The Aral Sea, located between Uzbekistan and Kazakhstan, was the forth largest lake in the world in the 1973. Covering 66,900 square kilometers (26,000 square miles) and measuring 400 kilometers from north to south and 280 kilometers for east to west, it was once as large as West Virginia and was larger than each of the Great Lakes save Superior, with more water than Lake Erie and Lake Huron combined. [Source: William Ellis, National Geographic, February 1990;
Millions of years ago the Aral Sea, Black Sea, and Caspian Sea were one part of a massive inland sea. Up until the 1970s, the Aral Sea was once full of clear water and was teaming with fish. There were good swimming beaches. Regular ferries crossed it from north to south. A variety of animals could be found in the forest along the shores and wetlands of Syr-Darya and Amu-Darya delta.
But things are much different now. The victim of a Soviet era water diversion project in Central Asia, the Aral Sea now holds less than 10 percent of its original water volume.
Jeremy Berlin of National Geographic wrote: “ Seen from a satellite, today’s Aral Sea is but a cluster of green globs. The brown, beige, and white? Some 3,240 square miles of dirt, dust, and salt—a toxic mess blown by sandstorms and tied to local health problems and climate changes. In 1960 this was an inland sea the size of Ireland. But heedless river diversion—for irrigation to wrest cotton and rice from the Central Asian desert—and evaporation have shriveled it by 90 percent. Since 2005 a World Bank–funded dam has revived the northernmost lake’s fish and fishing industry.”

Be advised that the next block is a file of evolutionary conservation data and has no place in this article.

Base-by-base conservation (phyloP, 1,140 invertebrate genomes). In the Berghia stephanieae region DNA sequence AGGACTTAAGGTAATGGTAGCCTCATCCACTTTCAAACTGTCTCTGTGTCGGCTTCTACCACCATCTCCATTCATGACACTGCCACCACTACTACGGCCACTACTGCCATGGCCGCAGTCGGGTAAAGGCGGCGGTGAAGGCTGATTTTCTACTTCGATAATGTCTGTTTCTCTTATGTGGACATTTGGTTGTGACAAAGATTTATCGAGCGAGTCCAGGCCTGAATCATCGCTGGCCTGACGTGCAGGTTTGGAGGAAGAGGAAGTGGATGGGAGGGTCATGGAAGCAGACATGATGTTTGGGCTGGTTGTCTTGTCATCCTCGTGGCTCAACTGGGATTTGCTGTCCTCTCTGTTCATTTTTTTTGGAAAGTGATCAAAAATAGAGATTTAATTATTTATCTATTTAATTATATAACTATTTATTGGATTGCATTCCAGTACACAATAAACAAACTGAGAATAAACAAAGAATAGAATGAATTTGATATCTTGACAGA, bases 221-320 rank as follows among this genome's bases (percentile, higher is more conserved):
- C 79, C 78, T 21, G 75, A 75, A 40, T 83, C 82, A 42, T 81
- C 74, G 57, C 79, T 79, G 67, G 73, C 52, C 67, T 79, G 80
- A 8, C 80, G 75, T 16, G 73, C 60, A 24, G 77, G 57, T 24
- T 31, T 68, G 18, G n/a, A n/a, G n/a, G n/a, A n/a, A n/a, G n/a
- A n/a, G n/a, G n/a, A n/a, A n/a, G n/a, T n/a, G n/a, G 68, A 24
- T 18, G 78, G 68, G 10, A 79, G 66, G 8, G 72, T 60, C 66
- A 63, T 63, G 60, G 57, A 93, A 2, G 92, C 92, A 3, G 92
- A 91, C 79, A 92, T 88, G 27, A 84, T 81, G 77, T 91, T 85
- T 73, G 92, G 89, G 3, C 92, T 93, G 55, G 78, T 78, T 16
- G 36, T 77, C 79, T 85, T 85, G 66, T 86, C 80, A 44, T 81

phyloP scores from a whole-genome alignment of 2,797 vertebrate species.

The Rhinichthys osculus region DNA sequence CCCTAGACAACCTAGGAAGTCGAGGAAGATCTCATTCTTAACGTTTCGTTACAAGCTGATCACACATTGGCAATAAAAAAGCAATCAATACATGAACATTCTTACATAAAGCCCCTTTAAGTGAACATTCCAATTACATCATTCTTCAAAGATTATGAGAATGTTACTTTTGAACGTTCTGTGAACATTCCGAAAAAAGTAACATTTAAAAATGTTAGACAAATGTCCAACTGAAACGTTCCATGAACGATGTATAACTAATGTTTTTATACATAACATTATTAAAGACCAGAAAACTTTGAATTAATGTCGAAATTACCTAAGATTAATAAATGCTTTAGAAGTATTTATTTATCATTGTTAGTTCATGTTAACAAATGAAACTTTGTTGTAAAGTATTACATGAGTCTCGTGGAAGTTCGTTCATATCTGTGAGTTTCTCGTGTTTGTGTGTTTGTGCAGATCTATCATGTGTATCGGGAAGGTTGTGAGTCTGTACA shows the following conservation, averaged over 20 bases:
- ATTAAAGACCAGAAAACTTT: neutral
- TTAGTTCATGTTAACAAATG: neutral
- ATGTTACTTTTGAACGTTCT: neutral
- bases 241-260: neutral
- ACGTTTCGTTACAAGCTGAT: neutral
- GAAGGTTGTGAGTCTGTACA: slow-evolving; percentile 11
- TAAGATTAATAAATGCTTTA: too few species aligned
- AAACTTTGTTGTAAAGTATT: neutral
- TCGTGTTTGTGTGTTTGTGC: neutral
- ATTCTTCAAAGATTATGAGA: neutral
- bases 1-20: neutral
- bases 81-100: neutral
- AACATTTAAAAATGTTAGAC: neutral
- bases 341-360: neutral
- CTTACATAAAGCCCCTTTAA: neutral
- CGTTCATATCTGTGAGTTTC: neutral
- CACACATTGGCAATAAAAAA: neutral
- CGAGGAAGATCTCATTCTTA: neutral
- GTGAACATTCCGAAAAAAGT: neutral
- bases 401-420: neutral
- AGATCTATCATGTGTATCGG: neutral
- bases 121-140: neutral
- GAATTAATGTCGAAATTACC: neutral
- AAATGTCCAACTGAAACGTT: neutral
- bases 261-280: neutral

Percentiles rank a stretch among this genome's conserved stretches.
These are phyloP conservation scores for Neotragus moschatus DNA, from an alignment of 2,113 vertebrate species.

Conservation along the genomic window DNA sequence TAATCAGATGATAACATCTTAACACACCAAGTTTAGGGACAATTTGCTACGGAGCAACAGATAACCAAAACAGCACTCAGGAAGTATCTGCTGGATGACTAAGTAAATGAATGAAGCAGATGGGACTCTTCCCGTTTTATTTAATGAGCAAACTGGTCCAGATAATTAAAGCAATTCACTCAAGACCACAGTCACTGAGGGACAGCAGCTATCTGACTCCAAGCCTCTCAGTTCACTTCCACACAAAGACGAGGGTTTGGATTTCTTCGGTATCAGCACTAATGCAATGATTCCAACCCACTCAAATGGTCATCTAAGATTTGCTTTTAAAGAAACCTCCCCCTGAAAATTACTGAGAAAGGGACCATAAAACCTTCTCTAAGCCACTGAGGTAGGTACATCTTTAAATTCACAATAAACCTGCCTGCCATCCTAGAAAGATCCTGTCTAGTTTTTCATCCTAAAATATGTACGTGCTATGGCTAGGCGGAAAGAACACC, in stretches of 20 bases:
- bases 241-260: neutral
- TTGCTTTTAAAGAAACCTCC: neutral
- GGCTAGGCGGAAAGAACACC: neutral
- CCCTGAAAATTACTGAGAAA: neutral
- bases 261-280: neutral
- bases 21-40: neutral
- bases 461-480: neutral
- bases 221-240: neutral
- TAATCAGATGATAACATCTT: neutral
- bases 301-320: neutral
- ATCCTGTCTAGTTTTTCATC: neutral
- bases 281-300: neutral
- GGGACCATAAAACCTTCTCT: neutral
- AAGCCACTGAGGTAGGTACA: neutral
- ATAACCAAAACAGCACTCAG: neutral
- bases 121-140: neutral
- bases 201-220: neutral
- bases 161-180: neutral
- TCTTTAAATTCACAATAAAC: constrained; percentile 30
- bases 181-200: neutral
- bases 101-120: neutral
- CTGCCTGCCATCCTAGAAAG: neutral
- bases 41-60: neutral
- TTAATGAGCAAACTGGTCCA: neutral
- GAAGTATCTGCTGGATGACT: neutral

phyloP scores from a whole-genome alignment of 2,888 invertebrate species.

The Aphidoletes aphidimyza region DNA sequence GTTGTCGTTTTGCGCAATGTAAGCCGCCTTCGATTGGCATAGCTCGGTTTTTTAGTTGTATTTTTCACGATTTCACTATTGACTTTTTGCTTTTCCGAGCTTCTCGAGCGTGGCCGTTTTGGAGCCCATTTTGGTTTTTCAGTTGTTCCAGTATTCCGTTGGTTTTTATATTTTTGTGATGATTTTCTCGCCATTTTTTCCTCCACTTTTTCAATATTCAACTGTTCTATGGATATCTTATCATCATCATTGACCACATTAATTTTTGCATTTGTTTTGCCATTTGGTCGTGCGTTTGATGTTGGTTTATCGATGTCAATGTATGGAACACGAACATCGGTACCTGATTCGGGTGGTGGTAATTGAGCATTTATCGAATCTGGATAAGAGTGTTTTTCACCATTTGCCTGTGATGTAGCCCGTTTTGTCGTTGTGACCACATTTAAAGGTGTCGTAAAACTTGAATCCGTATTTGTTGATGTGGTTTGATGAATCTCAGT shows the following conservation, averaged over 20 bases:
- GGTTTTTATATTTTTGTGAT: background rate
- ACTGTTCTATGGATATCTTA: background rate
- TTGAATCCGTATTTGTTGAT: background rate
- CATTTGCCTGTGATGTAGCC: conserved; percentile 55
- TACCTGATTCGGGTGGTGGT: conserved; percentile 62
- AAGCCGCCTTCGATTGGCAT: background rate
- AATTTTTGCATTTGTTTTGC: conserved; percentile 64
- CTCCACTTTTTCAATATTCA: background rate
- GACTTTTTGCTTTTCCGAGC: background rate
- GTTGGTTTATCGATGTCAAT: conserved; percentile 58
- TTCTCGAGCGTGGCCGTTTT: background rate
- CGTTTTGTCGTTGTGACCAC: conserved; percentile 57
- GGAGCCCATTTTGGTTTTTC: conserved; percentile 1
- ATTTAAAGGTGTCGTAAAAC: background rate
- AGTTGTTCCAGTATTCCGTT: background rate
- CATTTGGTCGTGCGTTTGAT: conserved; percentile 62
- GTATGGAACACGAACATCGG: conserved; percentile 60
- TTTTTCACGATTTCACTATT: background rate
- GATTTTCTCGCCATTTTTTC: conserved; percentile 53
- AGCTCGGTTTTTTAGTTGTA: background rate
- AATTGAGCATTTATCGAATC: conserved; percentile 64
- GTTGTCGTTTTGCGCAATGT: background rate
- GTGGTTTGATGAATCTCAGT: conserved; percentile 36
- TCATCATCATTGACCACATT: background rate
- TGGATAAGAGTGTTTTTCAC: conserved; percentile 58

Book: “The Devil and the Disappearing Sea” by Rob Ferguson
Early History of the Aral Sea
Mark Synnott wrote in National Geographic: “The Aral Sea straddles Kazakhstan and Uzbekistan and for thousands of years was fed by two major rivers, the Amu Darya and the Syr Darya. Having no outflow, the sea’s water level was maintained through a natural balance between inflow and evaporation. [Source: Mark Synnott, National Geographic, June 2015 \+/]
“When Alexander the Great conquered this territory in the fourth century B.C., these rivers already had a long history of providing lifeblood to Central Asia. For centuries the Aral Sea and its vast deltas sustained an archipelago of settlements along the Silk Road that connected China to Europe. These ancient populations of Tajiks, Uzbeks, Kazakhs, and other ethnicities prospered as farmers, fishermen, herders, merchants, and craftsmen. \+/